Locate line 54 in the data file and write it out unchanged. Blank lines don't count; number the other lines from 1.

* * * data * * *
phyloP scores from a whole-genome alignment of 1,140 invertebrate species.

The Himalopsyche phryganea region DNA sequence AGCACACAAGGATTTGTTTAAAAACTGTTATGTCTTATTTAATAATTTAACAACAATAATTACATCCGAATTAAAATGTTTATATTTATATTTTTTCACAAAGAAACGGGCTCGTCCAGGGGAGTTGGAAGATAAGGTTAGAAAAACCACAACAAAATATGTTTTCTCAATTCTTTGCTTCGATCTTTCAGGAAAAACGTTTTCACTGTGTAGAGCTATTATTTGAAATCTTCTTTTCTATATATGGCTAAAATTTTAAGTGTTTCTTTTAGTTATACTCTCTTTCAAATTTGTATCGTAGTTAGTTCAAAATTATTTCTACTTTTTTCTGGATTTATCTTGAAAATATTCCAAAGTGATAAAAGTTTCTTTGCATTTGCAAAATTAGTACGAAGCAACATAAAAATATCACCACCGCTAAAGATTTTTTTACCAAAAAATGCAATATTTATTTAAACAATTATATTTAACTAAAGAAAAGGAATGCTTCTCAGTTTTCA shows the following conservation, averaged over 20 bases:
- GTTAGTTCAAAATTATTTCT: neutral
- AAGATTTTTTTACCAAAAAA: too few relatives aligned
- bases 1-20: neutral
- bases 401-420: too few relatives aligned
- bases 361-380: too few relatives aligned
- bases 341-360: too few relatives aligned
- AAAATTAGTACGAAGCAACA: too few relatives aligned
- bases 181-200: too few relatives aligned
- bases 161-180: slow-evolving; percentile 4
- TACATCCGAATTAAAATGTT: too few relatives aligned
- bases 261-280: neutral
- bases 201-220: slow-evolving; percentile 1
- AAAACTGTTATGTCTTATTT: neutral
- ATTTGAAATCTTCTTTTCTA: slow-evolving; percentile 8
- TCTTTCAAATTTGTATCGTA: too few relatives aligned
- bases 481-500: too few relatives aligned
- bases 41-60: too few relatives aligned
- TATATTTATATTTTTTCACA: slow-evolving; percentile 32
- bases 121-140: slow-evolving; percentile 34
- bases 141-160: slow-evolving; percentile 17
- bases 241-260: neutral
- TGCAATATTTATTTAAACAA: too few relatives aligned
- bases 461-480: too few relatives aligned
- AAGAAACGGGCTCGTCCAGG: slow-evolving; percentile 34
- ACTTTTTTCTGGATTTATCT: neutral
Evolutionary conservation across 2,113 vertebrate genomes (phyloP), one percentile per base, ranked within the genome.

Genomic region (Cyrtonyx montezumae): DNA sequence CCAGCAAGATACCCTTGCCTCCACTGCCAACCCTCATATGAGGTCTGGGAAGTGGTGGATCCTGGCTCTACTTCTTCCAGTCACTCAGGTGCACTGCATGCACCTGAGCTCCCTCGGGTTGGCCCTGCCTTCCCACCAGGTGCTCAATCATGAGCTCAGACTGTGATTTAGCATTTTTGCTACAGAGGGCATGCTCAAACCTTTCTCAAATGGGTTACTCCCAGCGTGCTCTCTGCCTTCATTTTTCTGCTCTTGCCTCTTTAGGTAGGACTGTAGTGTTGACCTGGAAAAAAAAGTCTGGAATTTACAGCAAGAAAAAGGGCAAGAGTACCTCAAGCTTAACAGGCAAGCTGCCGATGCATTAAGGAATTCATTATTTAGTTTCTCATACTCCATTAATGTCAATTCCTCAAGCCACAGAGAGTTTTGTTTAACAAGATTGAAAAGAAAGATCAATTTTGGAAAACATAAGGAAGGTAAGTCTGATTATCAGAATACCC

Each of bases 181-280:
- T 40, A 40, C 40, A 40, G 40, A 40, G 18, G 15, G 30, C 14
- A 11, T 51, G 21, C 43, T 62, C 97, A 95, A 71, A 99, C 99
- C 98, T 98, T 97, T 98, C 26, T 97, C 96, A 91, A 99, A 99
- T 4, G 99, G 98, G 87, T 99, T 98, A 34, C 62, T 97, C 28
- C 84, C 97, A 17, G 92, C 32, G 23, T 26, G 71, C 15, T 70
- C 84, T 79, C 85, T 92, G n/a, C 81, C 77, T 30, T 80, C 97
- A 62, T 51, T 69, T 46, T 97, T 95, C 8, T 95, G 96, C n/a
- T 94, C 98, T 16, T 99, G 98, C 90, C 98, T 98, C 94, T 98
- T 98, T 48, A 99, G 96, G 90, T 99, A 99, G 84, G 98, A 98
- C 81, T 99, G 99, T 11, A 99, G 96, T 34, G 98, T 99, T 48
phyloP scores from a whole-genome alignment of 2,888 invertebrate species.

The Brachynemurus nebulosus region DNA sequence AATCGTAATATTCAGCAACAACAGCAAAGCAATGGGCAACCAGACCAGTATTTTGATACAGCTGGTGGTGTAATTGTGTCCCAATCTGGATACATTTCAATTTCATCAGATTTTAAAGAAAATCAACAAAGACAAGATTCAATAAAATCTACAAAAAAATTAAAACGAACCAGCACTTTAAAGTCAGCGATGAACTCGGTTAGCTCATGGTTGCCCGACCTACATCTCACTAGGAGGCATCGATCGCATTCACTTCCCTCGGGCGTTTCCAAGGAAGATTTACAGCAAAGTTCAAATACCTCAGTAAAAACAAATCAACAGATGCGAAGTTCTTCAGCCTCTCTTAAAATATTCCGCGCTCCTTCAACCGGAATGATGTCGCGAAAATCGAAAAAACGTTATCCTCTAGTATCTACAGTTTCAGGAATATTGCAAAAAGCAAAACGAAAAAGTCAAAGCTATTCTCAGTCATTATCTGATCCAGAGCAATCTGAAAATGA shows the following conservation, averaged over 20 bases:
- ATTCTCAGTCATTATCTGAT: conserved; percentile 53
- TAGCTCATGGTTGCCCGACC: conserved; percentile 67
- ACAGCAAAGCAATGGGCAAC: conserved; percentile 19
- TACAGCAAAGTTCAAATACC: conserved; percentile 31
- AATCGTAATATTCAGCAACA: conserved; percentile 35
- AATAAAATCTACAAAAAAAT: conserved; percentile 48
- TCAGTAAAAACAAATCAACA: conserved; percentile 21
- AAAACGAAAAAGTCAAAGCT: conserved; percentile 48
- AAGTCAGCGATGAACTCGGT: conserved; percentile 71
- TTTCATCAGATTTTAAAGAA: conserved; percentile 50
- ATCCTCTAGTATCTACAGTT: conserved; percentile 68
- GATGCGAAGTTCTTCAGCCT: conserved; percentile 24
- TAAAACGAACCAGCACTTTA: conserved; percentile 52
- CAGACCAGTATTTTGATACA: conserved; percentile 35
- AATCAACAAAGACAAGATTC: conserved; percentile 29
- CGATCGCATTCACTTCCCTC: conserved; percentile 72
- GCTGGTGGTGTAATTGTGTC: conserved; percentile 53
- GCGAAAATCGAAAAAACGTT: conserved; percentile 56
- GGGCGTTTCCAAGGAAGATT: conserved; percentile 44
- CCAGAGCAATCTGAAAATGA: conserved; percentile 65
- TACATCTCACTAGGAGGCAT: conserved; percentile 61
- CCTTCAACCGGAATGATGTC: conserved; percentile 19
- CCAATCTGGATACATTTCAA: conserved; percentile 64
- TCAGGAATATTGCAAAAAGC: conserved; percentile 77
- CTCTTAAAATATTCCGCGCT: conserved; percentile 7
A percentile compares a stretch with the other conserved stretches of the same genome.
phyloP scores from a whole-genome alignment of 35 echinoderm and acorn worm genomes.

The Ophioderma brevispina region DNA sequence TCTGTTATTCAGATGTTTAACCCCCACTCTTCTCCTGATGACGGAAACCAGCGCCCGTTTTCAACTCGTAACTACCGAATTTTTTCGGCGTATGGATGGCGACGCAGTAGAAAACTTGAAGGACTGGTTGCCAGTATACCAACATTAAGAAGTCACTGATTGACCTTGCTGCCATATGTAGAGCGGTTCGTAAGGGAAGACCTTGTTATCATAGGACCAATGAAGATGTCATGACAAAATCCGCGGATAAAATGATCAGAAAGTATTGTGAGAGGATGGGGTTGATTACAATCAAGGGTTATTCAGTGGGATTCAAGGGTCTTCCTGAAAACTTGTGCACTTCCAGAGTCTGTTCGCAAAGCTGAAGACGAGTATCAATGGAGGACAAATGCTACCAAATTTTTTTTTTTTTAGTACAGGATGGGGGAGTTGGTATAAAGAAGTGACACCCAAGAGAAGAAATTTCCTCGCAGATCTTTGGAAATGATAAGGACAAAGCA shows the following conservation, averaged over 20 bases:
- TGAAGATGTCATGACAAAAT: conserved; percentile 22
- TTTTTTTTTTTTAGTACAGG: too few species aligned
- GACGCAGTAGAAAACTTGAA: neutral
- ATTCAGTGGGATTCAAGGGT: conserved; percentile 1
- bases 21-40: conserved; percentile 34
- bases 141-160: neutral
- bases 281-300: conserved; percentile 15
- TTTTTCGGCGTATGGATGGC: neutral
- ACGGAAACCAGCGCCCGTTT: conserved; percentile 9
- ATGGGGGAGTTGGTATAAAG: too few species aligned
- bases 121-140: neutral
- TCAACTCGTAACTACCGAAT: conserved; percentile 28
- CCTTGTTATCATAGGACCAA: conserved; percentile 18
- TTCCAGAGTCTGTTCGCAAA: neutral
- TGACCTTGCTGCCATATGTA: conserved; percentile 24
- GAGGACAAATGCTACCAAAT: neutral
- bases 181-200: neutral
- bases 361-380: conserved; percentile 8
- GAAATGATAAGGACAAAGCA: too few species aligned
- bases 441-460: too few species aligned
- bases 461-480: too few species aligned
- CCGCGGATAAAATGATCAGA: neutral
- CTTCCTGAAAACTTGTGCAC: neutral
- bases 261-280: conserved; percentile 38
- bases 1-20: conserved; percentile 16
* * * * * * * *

- GATGCGAAGTTCTTCAGCCT: conserved; percentile 24